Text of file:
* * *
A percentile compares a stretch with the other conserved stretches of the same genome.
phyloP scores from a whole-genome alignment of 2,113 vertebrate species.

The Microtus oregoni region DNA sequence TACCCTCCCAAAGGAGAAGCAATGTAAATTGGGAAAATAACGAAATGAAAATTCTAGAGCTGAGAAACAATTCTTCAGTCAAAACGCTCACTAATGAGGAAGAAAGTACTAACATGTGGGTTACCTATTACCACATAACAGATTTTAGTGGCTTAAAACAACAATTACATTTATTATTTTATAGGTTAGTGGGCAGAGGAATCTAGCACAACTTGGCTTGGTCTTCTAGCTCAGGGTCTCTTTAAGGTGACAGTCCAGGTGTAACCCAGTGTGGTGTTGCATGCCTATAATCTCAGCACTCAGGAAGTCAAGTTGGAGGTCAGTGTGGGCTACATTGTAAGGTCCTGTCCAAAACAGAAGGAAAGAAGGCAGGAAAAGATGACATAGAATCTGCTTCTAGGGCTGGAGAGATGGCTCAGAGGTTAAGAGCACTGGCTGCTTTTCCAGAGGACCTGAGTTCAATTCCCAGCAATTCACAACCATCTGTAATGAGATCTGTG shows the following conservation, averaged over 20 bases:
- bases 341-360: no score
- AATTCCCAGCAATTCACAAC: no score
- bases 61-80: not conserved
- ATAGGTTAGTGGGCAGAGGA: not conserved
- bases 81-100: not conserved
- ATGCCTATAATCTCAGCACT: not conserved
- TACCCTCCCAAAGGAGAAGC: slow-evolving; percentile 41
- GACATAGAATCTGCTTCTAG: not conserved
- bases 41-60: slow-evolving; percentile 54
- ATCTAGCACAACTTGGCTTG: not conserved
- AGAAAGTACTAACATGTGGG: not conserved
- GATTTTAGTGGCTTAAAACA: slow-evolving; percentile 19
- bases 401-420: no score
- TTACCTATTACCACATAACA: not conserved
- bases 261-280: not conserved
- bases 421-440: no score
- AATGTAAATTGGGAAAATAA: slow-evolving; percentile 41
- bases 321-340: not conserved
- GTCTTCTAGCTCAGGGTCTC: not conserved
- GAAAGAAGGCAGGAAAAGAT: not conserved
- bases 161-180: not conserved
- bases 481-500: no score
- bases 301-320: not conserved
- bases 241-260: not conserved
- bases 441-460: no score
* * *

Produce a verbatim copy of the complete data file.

A percentile compares a stretch with the other conserved stretches of the same genome.
phyloP scores from a whole-genome alignment of 2,113 vertebrate species.

The Microtus oregoni region DNA sequence TACCCTCCCAAAGGAGAAGCAATGTAAATTGGGAAAATAACGAAATGAAAATTCTAGAGCTGAGAAACAATTCTTCAGTCAAAACGCTCACTAATGAGGAAGAAAGTACTAACATGTGGGTTACCTATTACCACATAACAGATTTTAGTGGCTTAAAACAACAATTACATTTATTATTTTATAGGTTAGTGGGCAGAGGAATCTAGCACAACTTGGCTTGGTCTTCTAGCTCAGGGTCTCTTTAAGGTGACAGTCCAGGTGTAACCCAGTGTGGTGTTGCATGCCTATAATCTCAGCACTCAGGAAGTCAAGTTGGAGGTCAGTGTGGGCTACATTGTAAGGTCCTGTCCAAAACAGAAGGAAAGAAGGCAGGAAAAGATGACATAGAATCTGCTTCTAGGGCTGGAGAGATGGCTCAGAGGTTAAGAGCACTGGCTGCTTTTCCAGAGGACCTGAGTTCAATTCCCAGCAATTCACAACCATCTGTAATGAGATCTGTG shows the following conservation, averaged over 20 bases:
- bases 341-360: no score
- AATTCCCAGCAATTCACAAC: no score
- bases 61-80: not conserved
- ATAGGTTAGTGGGCAGAGGA: not conserved
- bases 81-100: not conserved
- ATGCCTATAATCTCAGCACT: not conserved
- TACCCTCCCAAAGGAGAAGC: slow-evolving; percentile 41
- GACATAGAATCTGCTTCTAG: not conserved
- bases 41-60: slow-evolving; percentile 54
- ATCTAGCACAACTTGGCTTG: not conserved
- AGAAAGTACTAACATGTGGG: not conserved
- GATTTTAGTGGCTTAAAACA: slow-evolving; percentile 19
- bases 401-420: no score
- TTACCTATTACCACATAACA: not conserved
- bases 261-280: not conserved
- bases 421-440: no score
- AATGTAAATTGGGAAAATAA: slow-evolving; percentile 41
- bases 321-340: not conserved
- GTCTTCTAGCTCAGGGTCTC: not conserved
- GAAAGAAGGCAGGAAAAGAT: not conserved
- bases 161-180: not conserved
- bases 481-500: no score
- bases 301-320: not conserved
- bases 241-260: not conserved
- bases 441-460: no score